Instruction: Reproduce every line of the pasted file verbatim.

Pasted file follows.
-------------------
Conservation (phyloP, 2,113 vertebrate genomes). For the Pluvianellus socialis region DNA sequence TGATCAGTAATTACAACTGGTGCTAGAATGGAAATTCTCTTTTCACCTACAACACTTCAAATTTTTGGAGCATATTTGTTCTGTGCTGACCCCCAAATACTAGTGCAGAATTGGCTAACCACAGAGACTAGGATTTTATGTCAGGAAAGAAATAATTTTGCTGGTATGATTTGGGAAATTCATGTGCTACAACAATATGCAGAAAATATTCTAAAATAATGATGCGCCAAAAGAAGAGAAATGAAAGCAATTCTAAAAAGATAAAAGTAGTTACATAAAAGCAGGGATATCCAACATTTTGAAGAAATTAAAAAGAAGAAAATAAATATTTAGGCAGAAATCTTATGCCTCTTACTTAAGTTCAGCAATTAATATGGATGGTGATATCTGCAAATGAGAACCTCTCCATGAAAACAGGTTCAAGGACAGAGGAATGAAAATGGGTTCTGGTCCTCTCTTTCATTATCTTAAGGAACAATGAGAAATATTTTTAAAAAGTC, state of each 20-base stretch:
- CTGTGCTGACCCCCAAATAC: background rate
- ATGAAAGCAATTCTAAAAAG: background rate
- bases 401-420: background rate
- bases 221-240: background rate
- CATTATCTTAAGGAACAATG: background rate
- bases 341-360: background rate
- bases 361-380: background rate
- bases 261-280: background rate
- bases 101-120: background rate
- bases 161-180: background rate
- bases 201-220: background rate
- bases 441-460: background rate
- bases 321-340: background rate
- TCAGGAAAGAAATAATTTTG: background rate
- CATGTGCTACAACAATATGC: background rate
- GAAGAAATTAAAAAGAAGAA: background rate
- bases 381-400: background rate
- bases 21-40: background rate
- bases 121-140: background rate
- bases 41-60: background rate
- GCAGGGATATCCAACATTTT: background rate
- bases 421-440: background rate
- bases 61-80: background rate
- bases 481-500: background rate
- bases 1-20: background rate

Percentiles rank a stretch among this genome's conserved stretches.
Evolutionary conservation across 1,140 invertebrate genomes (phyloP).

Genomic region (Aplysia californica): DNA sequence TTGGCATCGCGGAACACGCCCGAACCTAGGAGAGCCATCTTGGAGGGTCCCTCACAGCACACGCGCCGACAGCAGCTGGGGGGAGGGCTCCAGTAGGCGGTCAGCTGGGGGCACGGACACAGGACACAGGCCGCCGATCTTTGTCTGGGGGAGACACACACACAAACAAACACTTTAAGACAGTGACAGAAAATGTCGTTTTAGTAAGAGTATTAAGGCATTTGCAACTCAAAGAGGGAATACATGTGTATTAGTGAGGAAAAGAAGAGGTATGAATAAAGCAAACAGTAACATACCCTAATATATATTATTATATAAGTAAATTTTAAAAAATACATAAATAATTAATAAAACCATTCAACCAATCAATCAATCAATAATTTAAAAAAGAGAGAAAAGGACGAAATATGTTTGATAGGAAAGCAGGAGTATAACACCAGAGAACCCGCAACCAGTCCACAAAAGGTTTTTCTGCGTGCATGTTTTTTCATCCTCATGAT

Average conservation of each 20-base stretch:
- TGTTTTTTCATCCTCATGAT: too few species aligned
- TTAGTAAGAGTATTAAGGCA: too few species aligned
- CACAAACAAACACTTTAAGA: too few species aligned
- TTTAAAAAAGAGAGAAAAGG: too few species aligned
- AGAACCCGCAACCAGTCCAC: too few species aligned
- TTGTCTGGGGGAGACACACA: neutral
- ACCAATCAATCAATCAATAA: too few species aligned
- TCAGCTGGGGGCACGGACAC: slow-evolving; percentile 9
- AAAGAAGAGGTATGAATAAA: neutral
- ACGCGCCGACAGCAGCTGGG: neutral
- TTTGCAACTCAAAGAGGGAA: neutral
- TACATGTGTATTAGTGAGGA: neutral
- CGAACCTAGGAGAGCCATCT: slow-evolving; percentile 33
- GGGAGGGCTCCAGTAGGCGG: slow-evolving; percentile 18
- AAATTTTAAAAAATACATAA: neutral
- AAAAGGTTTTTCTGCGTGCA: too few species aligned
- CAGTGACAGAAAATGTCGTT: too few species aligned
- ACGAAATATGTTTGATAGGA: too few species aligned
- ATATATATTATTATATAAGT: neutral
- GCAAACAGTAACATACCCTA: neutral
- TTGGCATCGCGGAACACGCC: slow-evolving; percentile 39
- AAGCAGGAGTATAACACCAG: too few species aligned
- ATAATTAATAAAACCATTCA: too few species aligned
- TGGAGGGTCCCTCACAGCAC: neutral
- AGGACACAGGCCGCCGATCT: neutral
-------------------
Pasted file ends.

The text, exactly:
Conservation (phyloP, 2,113 vertebrate genomes). For the Pluvianellus socialis region DNA sequence TGATCAGTAATTACAACTGGTGCTAGAATGGAAATTCTCTTTTCACCTACAACACTTCAAATTTTTGGAGCATATTTGTTCTGTGCTGACCCCCAAATACTAGTGCAGAATTGGCTAACCACAGAGACTAGGATTTTATGTCAGGAAAGAAATAATTTTGCTGGTATGATTTGGGAAATTCATGTGCTACAACAATATGCAGAAAATATTCTAAAATAATGATGCGCCAAAAGAAGAGAAATGAAAGCAATTCTAAAAAGATAAAAGTAGTTACATAAAAGCAGGGATATCCAACATTTTGAAGAAATTAAAAAGAAGAAAATAAATATTTAGGCAGAAATCTTATGCCTCTTACTTAAGTTCAGCAATTAATATGGATGGTGATATCTGCAAATGAGAACCTCTCCATGAAAACAGGTTCAAGGACAGAGGAATGAAAATGGGTTCTGGTCCTCTCTTTCATTATCTTAAGGAACAATGAGAAATATTTTTAAAAAGTC, state of each 20-base stretch:
- CTGTGCTGACCCCCAAATAC: background rate
- ATGAAAGCAATTCTAAAAAG: background rate
- bases 401-420: background rate
- bases 221-240: background rate
- CATTATCTTAAGGAACAATG: background rate
- bases 341-360: background rate
- bases 361-380: background rate
- bases 261-280: background rate
- bases 101-120: background rate
- bases 161-180: background rate
- bases 201-220: background rate
- bases 441-460: background rate
- bases 321-340: background rate
- TCAGGAAAGAAATAATTTTG: background rate
- CATGTGCTACAACAATATGC: background rate
- GAAGAAATTAAAAAGAAGAA: background rate
- bases 381-400: background rate
- bases 21-40: background rate
- bases 121-140: background rate
- bases 41-60: background rate
- GCAGGGATATCCAACATTTT: background rate
- bases 421-440: background rate
- bases 61-80: background rate
- bases 481-500: background rate
- bases 1-20: background rate

Percentiles rank a stretch among this genome's conserved stretches.
Evolutionary conservation across 1,140 invertebrate genomes (phyloP).

Genomic region (Aplysia californica): DNA sequence TTGGCATCGCGGAACACGCCCGAACCTAGGAGAGCCATCTTGGAGGGTCCCTCACAGCACACGCGCCGACAGCAGCTGGGGGGAGGGCTCCAGTAGGCGGTCAGCTGGGGGCACGGACACAGGACACAGGCCGCCGATCTTTGTCTGGGGGAGACACACACACAAACAAACACTTTAAGACAGTGACAGAAAATGTCGTTTTAGTAAGAGTATTAAGGCATTTGCAACTCAAAGAGGGAATACATGTGTATTAGTGAGGAAAAGAAGAGGTATGAATAAAGCAAACAGTAACATACCCTAATATATATTATTATATAAGTAAATTTTAAAAAATACATAAATAATTAATAAAACCATTCAACCAATCAATCAATCAATAATTTAAAAAAGAGAGAAAAGGACGAAATATGTTTGATAGGAAAGCAGGAGTATAACACCAGAGAACCCGCAACCAGTCCACAAAAGGTTTTTCTGCGTGCATGTTTTTTCATCCTCATGAT

Average conservation of each 20-base stretch:
- TGTTTTTTCATCCTCATGAT: too few species aligned
- TTAGTAAGAGTATTAAGGCA: too few species aligned
- CACAAACAAACACTTTAAGA: too few species aligned
- TTTAAAAAAGAGAGAAAAGG: too few species aligned
- AGAACCCGCAACCAGTCCAC: too few species aligned
- TTGTCTGGGGGAGACACACA: neutral
- ACCAATCAATCAATCAATAA: too few species aligned
- TCAGCTGGGGGCACGGACAC: slow-evolving; percentile 9
- AAAGAAGAGGTATGAATAAA: neutral
- ACGCGCCGACAGCAGCTGGG: neutral
- TTTGCAACTCAAAGAGGGAA: neutral
- TACATGTGTATTAGTGAGGA: neutral
- CGAACCTAGGAGAGCCATCT: slow-evolving; percentile 33
- GGGAGGGCTCCAGTAGGCGG: slow-evolving; percentile 18
- AAATTTTAAAAAATACATAA: neutral
- AAAAGGTTTTTCTGCGTGCA: too few species aligned
- CAGTGACAGAAAATGTCGTT: too few species aligned
- ACGAAATATGTTTGATAGGA: too few species aligned
- ATATATATTATTATATAAGT: neutral
- GCAAACAGTAACATACCCTA: neutral
- TTGGCATCGCGGAACACGCC: slow-evolving; percentile 39
- AAGCAGGAGTATAACACCAG: too few species aligned
- ATAATTAATAAAACCATTCA: too few species aligned
- TGGAGGGTCCCTCACAGCAC: neutral
- AGGACACAGGCCGCCGATCT: neutral